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Siege of Fort-Louis (1793)
Part of War of the First Coalition
Carte cassini Fort-Louis.jpg
Map of Fort-Louis by Cassini (1756–1815)
Date14 October–14 November 1793
LocationFort-Louis, Bas-Rhin, France
Result Coalition victory
Habsburg Monarchy Habsburg Austria
Hesse Hesse-Darmstadt
Bavaria Electorate of Bavaria
France Republican France
Commanders and leaders
Habsburg Monarchy Franz von Lauer France Michel Durand
4,700, 55 guns 4,500, 111 guns
Casualties and losses
unknown 4,500, 5 colors

The Siege of Fort-Louis (14 October–14 November 1793) saw a force composed of Habsburg Austrians, Hessians and Bavarians led by Franz von Lauer lay siege to Fort-Louis which was held by a Republican French garrison under Michel Durand. The French capitulated after a defense lasting exactly one month. The siege occurred during the War of the First Coalition, part of the French Revolutionary Wars. In 1793 the fortress was sited on an island in the Rhine River, but today Fort-Louis is a village in the Bas-Rhin department in France.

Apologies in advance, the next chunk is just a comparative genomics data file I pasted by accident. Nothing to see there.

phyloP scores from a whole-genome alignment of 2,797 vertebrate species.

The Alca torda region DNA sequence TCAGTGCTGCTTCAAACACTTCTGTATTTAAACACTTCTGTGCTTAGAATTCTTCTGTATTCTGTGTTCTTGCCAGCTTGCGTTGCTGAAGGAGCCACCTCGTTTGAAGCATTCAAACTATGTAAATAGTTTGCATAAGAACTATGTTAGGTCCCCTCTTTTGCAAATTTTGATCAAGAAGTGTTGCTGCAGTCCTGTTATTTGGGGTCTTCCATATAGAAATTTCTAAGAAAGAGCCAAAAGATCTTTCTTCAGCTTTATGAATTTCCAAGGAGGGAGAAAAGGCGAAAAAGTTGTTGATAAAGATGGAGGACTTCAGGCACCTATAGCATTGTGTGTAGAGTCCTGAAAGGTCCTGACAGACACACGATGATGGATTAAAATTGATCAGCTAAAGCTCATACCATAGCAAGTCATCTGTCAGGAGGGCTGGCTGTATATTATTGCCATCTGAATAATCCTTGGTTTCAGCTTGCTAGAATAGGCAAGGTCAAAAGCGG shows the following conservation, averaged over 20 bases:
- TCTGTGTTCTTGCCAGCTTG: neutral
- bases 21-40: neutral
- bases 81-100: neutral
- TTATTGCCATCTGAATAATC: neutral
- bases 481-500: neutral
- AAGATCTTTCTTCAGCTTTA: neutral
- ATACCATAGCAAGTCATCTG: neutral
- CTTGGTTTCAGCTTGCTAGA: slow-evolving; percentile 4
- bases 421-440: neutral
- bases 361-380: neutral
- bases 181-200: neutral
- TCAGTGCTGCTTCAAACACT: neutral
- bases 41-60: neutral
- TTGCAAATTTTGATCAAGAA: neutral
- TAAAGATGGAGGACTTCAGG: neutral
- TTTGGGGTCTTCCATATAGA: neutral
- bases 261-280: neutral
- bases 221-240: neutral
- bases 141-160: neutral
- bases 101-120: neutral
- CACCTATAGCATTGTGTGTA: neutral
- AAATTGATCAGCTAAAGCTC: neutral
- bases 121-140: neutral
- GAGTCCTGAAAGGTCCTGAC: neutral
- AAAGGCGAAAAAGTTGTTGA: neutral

General of Brigade Michel Durand's 4,500-strong garrison consisted of the 1st Battalions of the 4th Light, 37th Line and 40th Line Infantry Demi Brigades and the Strasbourg Volunteers, 3rd Battalions of the Gard and Saône-et-Loire Volunteers, and the 12th Battalion of the Vosges Volunteers. Altogether, Fort-Louis mounted 111 artillery pieces. General-major Franz von Lauer commanded the 4,700-man besieging force which included a siege train of 55 guns. Lauer commanded three battalions of the Combined Bavarian Regiment, one battalion from the Hessian Lieb Regiment, the Hessian Lieb Grenadier Battalion, one Austrian battalion from an unknown regiment and two squadrons of the Szekler Hussar Regiment.[1]


  1. Smith, Digby (1998). The Napoleonic Wars Data Book. London: Greenhill. p. 61. ISBN 1-85367-276-9. 


Coordinates: 48°48′7″N 8°3′26″E / 48.80194°N 8.05722°E / 48.80194; 8.05722

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